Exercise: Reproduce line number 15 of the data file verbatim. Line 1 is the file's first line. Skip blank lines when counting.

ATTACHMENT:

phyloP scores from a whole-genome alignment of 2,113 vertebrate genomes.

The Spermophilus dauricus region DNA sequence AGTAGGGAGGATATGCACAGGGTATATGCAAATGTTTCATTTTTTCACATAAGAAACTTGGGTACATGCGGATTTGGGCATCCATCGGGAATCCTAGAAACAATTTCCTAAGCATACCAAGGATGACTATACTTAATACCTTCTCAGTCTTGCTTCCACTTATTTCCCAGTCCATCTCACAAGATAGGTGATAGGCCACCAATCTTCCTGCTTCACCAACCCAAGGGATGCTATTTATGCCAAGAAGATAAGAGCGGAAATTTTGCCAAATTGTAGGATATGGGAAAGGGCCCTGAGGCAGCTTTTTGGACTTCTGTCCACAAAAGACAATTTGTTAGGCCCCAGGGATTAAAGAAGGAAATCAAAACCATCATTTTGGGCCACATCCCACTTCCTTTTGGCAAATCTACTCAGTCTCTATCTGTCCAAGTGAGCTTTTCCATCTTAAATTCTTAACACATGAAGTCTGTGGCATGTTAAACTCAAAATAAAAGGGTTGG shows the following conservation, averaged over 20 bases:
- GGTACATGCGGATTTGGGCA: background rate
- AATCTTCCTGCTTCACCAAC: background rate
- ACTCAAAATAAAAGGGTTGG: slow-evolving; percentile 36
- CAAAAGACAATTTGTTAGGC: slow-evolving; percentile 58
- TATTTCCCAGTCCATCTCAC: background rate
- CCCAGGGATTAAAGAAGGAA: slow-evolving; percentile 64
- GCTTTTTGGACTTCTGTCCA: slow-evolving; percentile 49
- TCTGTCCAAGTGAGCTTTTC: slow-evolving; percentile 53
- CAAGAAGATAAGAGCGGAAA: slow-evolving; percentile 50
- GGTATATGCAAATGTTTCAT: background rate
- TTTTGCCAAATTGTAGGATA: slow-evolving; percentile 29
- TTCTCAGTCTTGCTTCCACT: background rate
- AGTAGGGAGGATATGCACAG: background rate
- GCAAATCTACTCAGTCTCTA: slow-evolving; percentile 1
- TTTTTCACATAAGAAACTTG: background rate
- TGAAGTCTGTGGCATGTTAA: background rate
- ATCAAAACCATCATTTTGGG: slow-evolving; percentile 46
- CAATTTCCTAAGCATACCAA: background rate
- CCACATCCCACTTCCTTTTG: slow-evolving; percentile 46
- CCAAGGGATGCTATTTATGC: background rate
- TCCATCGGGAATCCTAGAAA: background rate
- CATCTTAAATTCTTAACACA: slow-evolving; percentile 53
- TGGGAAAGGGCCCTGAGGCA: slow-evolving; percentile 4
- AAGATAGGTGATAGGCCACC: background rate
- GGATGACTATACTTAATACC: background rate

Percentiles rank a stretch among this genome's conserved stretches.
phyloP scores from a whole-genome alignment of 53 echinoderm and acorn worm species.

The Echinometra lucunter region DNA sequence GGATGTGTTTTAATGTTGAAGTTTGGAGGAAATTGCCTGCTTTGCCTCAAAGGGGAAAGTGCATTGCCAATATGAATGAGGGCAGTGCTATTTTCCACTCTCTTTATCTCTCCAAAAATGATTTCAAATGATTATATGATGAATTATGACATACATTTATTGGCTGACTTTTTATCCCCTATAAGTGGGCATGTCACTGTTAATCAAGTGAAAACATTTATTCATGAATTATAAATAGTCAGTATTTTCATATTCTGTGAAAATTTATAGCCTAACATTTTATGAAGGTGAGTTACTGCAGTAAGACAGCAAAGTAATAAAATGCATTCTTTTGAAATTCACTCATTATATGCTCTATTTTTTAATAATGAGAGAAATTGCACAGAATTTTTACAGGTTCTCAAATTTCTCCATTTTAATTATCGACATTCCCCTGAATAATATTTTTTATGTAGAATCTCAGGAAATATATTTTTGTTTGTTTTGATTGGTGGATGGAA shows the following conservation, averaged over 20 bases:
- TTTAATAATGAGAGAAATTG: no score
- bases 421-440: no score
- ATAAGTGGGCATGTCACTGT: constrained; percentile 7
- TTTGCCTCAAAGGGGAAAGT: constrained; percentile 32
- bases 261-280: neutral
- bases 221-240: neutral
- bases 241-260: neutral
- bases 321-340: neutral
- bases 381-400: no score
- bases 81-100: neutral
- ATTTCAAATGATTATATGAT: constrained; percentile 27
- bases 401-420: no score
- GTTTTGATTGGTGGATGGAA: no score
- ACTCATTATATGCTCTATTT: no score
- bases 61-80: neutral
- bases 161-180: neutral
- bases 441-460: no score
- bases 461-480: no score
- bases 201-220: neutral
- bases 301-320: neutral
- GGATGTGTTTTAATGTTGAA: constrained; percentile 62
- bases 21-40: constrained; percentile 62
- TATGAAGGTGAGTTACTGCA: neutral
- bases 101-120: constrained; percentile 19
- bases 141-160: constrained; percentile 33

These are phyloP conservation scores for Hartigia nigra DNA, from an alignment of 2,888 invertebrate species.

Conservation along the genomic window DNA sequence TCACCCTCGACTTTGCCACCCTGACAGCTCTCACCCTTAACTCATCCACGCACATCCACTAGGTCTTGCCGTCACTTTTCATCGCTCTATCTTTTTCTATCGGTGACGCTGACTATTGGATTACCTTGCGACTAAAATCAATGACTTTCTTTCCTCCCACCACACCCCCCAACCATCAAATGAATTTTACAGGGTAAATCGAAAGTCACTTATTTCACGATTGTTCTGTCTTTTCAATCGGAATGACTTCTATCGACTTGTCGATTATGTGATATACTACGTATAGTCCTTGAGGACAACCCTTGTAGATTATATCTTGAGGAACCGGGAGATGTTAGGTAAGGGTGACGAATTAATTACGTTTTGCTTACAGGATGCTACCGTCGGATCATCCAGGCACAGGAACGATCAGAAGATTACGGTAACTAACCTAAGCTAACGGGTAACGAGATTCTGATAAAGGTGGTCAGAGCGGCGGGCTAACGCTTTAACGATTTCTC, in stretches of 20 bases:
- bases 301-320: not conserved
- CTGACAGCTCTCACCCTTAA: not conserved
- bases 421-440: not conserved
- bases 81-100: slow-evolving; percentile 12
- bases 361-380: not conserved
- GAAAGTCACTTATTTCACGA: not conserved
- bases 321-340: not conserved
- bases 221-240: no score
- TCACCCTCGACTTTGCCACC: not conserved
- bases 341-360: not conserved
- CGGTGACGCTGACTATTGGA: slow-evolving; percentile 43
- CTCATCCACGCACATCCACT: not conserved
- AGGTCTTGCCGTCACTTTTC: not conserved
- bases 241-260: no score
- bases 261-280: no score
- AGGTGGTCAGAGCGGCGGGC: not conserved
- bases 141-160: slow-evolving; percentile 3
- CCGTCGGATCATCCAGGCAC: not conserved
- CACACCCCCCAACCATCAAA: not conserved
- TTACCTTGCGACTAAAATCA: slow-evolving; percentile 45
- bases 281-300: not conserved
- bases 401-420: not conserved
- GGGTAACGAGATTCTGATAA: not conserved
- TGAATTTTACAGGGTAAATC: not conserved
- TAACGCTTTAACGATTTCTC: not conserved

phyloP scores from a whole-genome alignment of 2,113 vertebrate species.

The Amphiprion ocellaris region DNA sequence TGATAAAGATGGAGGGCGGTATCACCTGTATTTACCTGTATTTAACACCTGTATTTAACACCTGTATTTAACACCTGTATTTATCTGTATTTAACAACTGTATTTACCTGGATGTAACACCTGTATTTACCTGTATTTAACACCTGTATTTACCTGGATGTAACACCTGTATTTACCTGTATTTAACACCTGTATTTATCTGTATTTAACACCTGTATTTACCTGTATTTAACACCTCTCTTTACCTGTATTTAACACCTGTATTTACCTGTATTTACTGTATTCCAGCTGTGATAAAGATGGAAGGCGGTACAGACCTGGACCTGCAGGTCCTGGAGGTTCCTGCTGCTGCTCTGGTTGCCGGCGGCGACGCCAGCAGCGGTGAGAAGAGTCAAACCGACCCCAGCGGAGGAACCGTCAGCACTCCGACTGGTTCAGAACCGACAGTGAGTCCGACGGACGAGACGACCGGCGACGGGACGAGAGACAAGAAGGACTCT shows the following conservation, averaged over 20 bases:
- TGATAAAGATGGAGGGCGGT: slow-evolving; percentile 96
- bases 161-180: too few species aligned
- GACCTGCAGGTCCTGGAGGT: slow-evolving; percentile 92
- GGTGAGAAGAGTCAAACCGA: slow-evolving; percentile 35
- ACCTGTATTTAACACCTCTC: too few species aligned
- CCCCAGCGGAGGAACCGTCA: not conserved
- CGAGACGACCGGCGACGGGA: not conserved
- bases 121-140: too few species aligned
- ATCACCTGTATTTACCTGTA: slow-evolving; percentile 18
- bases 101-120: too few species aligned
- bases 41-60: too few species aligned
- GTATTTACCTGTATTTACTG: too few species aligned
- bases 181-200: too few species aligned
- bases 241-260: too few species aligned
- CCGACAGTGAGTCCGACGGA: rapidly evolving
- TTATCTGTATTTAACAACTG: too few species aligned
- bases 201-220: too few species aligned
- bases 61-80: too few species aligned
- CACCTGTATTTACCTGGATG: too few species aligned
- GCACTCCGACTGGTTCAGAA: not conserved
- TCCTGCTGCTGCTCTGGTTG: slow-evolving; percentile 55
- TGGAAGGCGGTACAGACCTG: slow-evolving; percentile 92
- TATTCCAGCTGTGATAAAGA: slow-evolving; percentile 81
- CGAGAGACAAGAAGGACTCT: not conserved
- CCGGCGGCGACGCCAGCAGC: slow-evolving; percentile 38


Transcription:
- AGTAGGGAGGATATGCACAG: background rate